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Jeremy Bentham

The Collected Works of Jeremy Bentham: The Correspondence of Jeremy Bentham, Vol. 5: January 1794 to December 1797

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Editor’s NoteEditor’s Note1100To Sir John Scott11 January 1796 (Aet 47)

Q.S.P. 11 Jany 1796


Understanding that doubts have arisen in relation to my Contract with the Treasury since the Draught has passed from Mr pg 175Sollicitor General's hands into yours, I hope I may without impropriety request the indulgence of being permitted to attend you on the subject for the purpose of using my humble endeavours to remove any such doubts, and of being heard if necessary pro interesse meo before any Report is made to the Treasury importing any departure to my prejudice from the terms which appear upon the face of the Draught to have been agreed upon, beyond what has already resulted from the alterations which Mr Sollicitor found it necessary to make. Mr Sollicitor, to save circuity, was pleased in compliance with an application of mine similar to the present to transmitt to me his intended alterations previously to his returning the Draught to the Sollicitor to the Treasury.

When you are apprized, Sir, as Mr Sollicitor by a letter of mine of the 8th of October2 was apprized 'that my original proposal in relation to this business was delivered so long ago as Jany 1791, that my amended proposal was accepted so long ago as July 1793, that in the course of that and the following months I was repeatedly called upon to 'take my arrangements' accordingly—that arrangements were accordingly taken by me at an expence still going on and amounting already to upwards of £10,000 an advance not comprised in the conditions and such as my property will but ill bear either in respect of the nature or the extent of it, especially under the uncertainties that have been hanging over my head, my anxiety to embrace every possible chance of removing further delays and difficulties will I flatter myself not be received with less indulgence by Mr Attorney than it met with from Mr Sollicitor General. From a note of his dated 31 Decr3 in which he expresses himself unable to guess for what reason it had not at that time been transmitted to me, adding that he concluded the business had been long ago compleatly arranged I find that the subject at that time at least had never happened to come upon the carpet betwixt you and him. If it were to become so, you might learn, Sir, if it were worth while, from the papers transmitted to him, other instances of hardship with which I forbear to trouble you—I have the honor to be with all respect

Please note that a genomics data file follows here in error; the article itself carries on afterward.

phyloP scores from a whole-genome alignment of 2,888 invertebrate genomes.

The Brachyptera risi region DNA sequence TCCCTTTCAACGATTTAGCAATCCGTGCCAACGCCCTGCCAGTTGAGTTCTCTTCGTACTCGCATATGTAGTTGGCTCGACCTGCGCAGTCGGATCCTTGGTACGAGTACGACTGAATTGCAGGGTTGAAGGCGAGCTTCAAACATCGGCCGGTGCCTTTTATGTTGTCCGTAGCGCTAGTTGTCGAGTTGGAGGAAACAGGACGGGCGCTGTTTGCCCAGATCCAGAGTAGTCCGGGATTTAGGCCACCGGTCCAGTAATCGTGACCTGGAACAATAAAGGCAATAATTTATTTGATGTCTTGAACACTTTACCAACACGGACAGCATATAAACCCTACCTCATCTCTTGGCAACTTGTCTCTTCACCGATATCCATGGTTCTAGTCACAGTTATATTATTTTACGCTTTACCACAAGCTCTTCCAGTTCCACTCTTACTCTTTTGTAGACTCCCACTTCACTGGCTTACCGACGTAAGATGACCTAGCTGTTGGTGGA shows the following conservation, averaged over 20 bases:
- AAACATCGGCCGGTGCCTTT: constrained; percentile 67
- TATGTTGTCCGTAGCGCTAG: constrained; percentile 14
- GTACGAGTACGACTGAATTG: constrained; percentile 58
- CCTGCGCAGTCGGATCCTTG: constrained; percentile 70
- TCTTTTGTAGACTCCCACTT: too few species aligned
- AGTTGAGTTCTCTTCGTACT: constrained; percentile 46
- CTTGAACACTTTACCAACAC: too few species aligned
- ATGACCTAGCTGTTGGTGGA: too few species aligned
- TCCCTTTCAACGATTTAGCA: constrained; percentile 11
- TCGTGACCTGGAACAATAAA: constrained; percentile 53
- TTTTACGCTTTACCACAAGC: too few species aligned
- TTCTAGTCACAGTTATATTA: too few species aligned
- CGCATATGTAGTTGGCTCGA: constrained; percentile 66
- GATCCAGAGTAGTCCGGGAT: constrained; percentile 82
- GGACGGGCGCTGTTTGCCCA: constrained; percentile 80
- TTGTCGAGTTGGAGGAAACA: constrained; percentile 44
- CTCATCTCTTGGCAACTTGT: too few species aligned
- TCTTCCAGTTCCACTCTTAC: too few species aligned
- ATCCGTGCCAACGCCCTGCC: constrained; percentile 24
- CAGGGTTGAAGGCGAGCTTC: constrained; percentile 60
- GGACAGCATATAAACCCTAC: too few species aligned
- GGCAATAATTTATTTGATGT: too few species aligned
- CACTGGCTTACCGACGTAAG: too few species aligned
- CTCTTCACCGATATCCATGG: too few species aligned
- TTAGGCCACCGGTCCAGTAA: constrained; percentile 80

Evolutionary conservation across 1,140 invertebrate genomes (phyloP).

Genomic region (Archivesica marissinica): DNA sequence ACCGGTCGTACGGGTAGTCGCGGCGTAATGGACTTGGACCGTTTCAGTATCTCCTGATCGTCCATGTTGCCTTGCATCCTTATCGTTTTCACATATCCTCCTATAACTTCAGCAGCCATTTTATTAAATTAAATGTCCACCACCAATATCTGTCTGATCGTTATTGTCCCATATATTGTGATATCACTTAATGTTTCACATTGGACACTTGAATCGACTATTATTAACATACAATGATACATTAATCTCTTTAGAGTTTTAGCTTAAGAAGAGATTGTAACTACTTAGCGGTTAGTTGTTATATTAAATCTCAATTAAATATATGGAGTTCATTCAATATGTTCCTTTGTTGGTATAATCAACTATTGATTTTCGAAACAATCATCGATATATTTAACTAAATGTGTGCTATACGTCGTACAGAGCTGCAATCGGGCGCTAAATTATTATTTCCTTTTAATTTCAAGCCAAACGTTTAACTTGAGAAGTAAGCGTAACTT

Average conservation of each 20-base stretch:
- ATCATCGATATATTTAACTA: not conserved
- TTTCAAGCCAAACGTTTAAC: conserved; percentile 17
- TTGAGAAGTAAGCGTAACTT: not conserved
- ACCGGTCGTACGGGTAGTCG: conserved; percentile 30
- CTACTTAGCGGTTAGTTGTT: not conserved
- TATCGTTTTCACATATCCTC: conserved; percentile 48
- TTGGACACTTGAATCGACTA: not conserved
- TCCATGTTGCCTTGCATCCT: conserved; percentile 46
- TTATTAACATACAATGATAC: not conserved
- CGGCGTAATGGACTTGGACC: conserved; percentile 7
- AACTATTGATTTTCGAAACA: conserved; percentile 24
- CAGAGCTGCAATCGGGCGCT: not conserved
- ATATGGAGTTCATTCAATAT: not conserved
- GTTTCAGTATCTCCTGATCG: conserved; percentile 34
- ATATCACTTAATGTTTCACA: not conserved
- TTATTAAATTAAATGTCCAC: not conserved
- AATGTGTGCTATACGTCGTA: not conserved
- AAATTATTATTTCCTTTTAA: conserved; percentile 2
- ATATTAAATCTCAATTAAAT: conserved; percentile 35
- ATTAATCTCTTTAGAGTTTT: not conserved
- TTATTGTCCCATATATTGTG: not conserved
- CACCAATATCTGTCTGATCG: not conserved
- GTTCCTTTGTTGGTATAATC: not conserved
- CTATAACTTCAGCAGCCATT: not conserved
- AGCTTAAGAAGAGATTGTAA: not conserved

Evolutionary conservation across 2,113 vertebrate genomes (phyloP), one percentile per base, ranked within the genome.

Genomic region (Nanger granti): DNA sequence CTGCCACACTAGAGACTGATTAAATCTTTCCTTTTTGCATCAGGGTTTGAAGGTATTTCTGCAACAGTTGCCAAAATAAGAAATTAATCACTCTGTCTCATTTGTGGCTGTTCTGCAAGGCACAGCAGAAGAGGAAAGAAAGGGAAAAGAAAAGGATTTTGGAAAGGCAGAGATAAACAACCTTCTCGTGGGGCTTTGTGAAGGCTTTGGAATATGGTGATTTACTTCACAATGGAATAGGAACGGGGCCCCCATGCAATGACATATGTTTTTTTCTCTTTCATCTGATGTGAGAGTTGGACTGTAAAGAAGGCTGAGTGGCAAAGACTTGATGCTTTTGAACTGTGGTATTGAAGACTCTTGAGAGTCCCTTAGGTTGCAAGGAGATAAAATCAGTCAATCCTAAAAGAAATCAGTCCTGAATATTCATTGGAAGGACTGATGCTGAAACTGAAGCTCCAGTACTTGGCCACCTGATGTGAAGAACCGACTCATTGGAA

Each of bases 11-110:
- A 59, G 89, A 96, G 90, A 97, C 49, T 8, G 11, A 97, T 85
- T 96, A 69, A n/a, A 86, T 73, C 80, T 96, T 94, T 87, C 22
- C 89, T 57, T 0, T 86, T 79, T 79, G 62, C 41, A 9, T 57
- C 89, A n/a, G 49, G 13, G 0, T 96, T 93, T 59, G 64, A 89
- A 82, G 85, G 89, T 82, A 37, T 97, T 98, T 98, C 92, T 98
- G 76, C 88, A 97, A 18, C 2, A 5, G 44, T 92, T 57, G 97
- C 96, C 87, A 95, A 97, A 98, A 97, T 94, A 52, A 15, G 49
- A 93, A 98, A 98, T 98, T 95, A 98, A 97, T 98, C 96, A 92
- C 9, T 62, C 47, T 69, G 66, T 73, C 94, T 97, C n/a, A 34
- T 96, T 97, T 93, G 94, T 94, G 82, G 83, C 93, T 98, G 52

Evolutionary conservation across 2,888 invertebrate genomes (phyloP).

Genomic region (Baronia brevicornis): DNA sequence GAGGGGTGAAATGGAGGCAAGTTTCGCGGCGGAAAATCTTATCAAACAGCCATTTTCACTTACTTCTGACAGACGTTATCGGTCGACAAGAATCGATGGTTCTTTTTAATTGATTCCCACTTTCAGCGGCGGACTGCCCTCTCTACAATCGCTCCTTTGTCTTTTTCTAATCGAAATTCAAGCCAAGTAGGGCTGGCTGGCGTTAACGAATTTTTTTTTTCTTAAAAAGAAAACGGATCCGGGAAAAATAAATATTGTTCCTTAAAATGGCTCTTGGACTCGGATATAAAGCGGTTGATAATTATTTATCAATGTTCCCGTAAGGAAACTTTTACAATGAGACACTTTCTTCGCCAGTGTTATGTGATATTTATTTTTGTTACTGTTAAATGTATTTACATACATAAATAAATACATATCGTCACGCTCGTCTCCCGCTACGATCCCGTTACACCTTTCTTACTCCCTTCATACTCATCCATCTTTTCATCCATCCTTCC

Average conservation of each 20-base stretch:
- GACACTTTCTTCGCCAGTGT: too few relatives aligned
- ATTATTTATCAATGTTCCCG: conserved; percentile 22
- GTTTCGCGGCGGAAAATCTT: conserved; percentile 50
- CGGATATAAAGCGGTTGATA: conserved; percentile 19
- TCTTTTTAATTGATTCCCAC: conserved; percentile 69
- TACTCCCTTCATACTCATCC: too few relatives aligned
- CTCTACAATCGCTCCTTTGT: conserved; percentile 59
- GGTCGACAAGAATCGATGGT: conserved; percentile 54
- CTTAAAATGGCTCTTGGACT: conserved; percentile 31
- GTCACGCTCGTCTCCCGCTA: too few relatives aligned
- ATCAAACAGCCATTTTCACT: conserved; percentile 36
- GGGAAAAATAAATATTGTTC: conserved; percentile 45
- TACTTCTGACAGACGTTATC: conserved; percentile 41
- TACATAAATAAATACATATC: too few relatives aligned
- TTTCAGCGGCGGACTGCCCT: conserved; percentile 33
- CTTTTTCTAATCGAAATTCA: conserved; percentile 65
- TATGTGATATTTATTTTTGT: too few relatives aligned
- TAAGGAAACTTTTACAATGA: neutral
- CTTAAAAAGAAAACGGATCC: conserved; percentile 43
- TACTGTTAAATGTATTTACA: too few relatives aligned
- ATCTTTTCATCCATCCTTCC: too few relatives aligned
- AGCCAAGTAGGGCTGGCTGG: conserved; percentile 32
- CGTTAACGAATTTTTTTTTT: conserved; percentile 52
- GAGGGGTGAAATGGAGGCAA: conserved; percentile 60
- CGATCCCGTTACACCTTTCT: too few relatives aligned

• Sir Your most obedient             
  • and humble Servant            
  • Jeremy Bentham            

Mr Atty Genl

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Editor’s Note
1100. 1 B.L. VI: 139–40. Autograph draft. Docketed: '1796 Jany 11 / Panopt / Brouillon / J.B. etc. etc. / Atty Genl Linc. Inn.'
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